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How to Repair Small Appliances


How to Repair a Food Mixer
©2006 Publications International, Ltd. The cross section of a stand mixer.

Food mixers can be found in nearly every kitchen. They blend ingredients to make cookies, cakes, muffins, breads, desserts, and other foods. Because of their versatility, they have become a favorite gift item for people setting up a new household.

How Food Mixers Work

Food mixers are motorized small appliances. That is, rather than heating something, they move something. In this case, they move or mix food ingredients. Obviously, the motor is a primary component of the food mixer. So are the gears. Gears translate the motor's rotation to the opposing rotation of the beaters. A speed controller varies the electrical current delivered to the motor, thus allowing the speed of the beaters to be controlled.

There are two types of food mixers: portable (or hand) mixers and stationary (or stand) mixers. Portable mixers are lightweight, with small motors for easier mixing and blending jobs. Stand mixers use larger motors and components to manage bigger jobs, such as kneading dough or mixing large batches of ingredients.

How to Repair a Food Mixer

Easy repairs to food mixers include servicing a switch, repairing speed controls, and servicing gears.

Servicing a Switch: Switches are simple components that can easily stop the operation of a small appliance. If your mixer doesn't operate and you've checked the plug and cord, test the switch next.

To test and replace a switch:

Step 1: Carefully remove the housing around the switch to expose the back side of the switch.

Step 2: Check the terminals on the switch to ensure that the wires from the appliance are fully attached to the switch.

Step 3: Mark the terminal wires for position and disconnect them.

Step 4: Use a continuity tester or multitester to determine if the switch is faulty. If it is, replace it and reconnect the terminal wires.

Servicing Speed Controls: Food mixer speed is controlled by varying the current to the motor. Smaller hand mixers use a speed switch that includes a number of electrical contacts, each increasing current to the motor. Larger units use a variable resistor to control current. Continuity testers or multitesters are useful for checking the operation of either type of speed control. In some cases, contacts can be cleaned to improve function. However, in many cases, problems caused by speed controls can only be solved by replacing the controller.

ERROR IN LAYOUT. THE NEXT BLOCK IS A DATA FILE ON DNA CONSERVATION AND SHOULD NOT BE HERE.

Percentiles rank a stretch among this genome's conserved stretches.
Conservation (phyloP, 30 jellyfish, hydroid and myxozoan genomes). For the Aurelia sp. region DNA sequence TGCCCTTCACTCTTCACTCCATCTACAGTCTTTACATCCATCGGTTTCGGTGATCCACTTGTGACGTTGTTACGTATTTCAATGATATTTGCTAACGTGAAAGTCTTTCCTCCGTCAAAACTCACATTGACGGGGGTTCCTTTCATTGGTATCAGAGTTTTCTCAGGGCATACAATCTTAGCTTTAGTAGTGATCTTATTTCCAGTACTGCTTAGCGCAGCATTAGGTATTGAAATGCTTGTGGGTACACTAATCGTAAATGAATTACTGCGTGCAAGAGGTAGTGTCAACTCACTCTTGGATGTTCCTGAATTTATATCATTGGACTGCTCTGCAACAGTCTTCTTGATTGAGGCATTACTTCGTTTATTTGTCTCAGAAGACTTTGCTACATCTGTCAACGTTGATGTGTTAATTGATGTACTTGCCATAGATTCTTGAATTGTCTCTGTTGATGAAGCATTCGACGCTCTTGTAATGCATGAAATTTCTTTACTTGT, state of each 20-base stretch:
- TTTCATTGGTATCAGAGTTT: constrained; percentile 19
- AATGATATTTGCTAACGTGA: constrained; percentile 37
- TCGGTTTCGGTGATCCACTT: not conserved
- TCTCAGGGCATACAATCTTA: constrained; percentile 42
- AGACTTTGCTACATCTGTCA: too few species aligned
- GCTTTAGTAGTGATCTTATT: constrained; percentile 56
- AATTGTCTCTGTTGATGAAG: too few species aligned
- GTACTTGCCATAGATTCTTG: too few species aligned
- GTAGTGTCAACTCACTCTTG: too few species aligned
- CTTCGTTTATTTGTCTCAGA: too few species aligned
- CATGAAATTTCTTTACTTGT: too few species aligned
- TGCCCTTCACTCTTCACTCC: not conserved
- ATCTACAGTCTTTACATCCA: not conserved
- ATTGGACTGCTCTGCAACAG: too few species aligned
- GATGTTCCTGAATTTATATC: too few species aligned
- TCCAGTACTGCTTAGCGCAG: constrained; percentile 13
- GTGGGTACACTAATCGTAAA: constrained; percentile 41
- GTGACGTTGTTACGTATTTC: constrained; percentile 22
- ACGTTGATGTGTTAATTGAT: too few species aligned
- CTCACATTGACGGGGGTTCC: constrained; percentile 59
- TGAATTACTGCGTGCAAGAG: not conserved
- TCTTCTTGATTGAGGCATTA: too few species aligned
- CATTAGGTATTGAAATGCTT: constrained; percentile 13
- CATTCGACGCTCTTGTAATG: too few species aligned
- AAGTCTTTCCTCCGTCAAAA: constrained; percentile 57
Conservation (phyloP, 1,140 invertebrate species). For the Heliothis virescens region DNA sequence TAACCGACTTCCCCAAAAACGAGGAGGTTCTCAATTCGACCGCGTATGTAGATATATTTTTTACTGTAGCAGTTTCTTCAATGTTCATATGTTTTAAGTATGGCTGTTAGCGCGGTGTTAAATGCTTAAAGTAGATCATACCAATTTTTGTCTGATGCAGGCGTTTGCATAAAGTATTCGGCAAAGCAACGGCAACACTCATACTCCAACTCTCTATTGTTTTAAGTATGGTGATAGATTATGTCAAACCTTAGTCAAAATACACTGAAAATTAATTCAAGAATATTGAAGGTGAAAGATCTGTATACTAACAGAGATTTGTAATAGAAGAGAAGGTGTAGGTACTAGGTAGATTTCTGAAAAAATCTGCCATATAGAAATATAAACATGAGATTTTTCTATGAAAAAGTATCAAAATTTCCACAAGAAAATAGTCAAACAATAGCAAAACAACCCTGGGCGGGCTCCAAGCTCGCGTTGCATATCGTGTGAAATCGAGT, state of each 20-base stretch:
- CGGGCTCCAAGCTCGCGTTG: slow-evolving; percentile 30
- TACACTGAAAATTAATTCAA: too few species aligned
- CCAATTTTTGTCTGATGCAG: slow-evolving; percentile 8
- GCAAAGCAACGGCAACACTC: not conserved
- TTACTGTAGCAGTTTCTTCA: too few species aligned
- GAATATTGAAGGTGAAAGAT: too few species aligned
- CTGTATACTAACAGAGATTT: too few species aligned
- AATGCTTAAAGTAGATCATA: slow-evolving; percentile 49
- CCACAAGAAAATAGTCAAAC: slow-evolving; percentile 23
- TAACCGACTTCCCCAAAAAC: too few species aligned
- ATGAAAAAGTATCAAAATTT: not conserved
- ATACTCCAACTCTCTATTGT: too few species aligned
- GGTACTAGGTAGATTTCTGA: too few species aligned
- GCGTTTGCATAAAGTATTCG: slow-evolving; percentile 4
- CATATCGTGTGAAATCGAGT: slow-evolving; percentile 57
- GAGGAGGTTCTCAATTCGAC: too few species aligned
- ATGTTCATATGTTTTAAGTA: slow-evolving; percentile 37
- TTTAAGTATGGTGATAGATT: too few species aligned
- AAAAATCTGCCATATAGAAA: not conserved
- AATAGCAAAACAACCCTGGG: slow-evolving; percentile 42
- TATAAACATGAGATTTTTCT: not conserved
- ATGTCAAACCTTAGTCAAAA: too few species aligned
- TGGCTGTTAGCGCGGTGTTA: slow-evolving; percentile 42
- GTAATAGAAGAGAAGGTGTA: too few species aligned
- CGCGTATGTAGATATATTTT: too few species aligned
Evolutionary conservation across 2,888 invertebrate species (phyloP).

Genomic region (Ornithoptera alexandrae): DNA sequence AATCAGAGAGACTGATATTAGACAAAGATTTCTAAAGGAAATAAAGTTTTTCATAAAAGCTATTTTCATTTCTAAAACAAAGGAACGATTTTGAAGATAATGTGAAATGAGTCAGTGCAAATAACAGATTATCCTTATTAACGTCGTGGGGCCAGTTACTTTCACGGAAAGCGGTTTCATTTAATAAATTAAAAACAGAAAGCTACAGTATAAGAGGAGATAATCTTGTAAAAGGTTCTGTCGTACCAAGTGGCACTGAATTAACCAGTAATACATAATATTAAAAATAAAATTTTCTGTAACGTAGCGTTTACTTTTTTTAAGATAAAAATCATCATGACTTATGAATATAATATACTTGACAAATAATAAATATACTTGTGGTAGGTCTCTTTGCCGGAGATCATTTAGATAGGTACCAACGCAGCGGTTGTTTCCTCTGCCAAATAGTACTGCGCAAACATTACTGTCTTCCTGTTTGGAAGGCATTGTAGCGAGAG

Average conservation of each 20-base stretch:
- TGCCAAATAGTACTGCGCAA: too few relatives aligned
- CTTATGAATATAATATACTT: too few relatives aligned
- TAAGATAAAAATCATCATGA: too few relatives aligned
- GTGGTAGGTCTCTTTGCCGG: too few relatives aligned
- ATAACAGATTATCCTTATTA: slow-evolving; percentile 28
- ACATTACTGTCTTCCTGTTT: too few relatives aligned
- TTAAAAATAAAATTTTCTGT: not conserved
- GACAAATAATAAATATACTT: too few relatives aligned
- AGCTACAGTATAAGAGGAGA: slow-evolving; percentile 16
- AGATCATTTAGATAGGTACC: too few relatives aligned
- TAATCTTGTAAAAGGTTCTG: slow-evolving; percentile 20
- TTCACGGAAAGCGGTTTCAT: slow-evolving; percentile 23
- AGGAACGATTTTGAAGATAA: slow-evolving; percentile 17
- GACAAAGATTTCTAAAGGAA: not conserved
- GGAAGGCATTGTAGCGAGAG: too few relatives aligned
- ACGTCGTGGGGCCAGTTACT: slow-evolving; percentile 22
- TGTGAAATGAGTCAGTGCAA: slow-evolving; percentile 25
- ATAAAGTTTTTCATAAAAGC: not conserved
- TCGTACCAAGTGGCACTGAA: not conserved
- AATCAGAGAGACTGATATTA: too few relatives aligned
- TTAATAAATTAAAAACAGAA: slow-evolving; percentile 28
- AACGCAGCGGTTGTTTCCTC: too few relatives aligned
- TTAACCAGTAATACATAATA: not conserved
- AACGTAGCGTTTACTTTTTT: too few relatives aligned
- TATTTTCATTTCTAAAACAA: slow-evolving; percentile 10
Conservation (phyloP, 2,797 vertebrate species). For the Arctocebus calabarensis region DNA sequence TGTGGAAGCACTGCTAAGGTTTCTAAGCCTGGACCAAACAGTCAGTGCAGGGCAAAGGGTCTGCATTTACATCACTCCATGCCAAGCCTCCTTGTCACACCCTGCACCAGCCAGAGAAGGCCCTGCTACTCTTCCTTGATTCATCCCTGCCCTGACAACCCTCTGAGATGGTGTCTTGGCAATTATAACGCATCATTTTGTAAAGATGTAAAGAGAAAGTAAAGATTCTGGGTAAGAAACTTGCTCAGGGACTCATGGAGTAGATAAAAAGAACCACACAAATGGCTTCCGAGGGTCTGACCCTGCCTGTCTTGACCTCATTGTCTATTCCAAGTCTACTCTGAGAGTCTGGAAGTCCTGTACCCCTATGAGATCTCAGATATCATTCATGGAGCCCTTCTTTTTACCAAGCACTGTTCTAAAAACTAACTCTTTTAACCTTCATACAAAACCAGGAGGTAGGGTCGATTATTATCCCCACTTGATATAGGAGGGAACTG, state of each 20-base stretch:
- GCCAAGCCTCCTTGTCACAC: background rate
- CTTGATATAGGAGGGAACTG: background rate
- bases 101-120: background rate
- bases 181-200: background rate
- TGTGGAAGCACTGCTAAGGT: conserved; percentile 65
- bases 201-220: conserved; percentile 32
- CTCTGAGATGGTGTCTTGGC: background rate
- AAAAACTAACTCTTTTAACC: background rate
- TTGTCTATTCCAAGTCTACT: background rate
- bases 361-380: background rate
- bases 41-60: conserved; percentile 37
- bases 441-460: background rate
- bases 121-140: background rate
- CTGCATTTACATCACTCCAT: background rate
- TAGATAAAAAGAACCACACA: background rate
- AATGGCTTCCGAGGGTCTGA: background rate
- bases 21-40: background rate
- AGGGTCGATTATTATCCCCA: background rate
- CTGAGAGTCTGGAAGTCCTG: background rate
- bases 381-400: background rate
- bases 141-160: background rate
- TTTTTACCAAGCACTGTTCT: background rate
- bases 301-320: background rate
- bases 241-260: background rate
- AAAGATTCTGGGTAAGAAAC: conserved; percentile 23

Servicing the Gears: Food mixers work so well because they rotate the beaters in opposing directions to blend the ingredients. This opposing rotation is produced by the gears. In most food mixers, a worm gear attached to the motor shaft turns two or more pinion gears. The pinion gears, in turn, rotate the beaters. As gears are a physical component rather than an electrical one, servicing them is different. To inspect and lubricate gears:

Step 1: Make sure the appliance is unplugged.

Step 2: Remove the upper housing to expose the gears. In most cases, gears that are causing problems can be checked for damage and then lubricated.

Step 3: Inspect and lubricate the worm gear as well as the pinion gears, making sure that excess lubricant does not touch the motor or any electrical components.

©2006 Publications International, Ltd. Inspect and lubricate the gears; make sure excess lubricant does not touch the motor or electrical components.

Step 4: Remove any loose shavings or pieces in the housing before reassembling.

Replacing a Fuse: If your food mixer's motor doesn't operate, the motor's fuse may be blown. To test and replace a fuse:

Step 1: Remove the upper housing to gain access to the motor.

Step 2: Find the fuse and disconnect it from the motor.

Step 3: Place a continuity tester or multitester probe at each end to check for continuity. If there is none, the fuse is blown and must be replaced with one of the same amperage rating.

Step 4: Because the fuse's purpose is to save the motor from electrical damage, check the speed controller and other electrical components in the appliance to determine the cause of the blown fuse. Otherwise, the new fuse will blow as soon as the motor is turned on.

Replacing the Motor: If a small appliance is properly designed, the motor should be one of the last components to fail. It is also one of the last components to check. Unless you have the proper tools, you should replace the motor rather than attempt to repair it. Or you can take the motor to a professional service person for repair. To test and replace a motor:

Step 1: Test the motor for continuity as you would any other electrical component.

Step 2: If it fails the test, mark and remove wires attached to it and disconnect the motor from the housing.

©2006 Publications International, Ltd. Disassemble a hand mixer to access the motor.

Step 3: Make sure the new motor is an exact replacement in size and rating to ensure that it fits the housing and the task.

A blender is another motorized small appliance. See the next section for what to do when your blender stops blending.